Death Penalty Outrage – Iraqi Style


On Monday, Amnesty International release a report on the death penalty in Iraq, pointing out that at least 1,000 people are now on death row in Iraq, and 150 of them have exhausted all appeals and could be hanged at any time.  The report tells a familiar tale, of how combining a hugely flawed criminal justice system with capital punishment leads for major injustices.  One of the focuses of the Amnesty report, and a focus of the CNN report above, is the case of Samar Sa’ad ‘Abdullah, who may face execution for the killing of three family members despite having been severely beaten into confessing to the crime.

When Saddam Hussein was in power, his government carried out executions “on a very large scale”, both judicially and extra-judicially.  Ironically, with the 2003 U.S. invasion of Iraq and the overthrow of Saddam Hussein, Interim Coalition Provisional Authority (CPA) head Paul Bremer (remember him?) imposed a moratorium on executions, and it was only after the new Iraqi government took power that executions restarted.  This included, in December 2006, the execution of Saddam Hussein himself.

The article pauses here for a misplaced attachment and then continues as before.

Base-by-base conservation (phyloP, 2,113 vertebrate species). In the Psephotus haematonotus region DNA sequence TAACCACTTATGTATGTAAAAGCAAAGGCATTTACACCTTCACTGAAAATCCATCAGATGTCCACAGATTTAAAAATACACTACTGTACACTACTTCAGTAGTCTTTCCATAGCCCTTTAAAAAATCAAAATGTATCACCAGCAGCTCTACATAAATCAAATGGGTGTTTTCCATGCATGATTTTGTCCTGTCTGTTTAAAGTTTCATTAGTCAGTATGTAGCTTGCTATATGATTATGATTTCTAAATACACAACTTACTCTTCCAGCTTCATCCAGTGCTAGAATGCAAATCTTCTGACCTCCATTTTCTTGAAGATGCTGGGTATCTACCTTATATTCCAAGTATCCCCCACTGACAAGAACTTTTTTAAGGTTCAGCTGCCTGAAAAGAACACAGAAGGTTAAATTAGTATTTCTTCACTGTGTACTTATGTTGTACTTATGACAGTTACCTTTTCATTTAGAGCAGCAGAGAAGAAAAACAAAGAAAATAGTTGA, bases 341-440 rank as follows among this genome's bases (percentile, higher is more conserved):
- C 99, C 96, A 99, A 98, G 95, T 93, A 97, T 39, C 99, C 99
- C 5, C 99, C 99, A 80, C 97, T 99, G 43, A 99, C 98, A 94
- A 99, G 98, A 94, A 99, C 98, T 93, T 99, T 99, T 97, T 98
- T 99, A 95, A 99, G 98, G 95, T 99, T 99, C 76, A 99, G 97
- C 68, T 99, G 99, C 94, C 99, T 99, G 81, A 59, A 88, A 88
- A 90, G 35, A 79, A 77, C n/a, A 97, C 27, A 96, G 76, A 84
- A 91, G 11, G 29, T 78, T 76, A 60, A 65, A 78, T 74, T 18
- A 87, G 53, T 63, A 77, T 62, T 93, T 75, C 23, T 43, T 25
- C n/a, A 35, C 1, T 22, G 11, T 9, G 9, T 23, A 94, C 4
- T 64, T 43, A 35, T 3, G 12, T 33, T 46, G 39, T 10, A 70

Iraq has already executed many people this year (executions sometimes take place in secret, so the exact number is not known).  It is known that 12 people were executed on May 3, and 19 more were executed on June 10.  Although Iraqi President Jalal Talabani is personally opposed to the death penalty, he delegates decisions on Presidential pardons to his deputies who have no such qualms. With its rapidly expanding death row and the large numbers now out of legal options, the number of hangings could soon increase exponentially.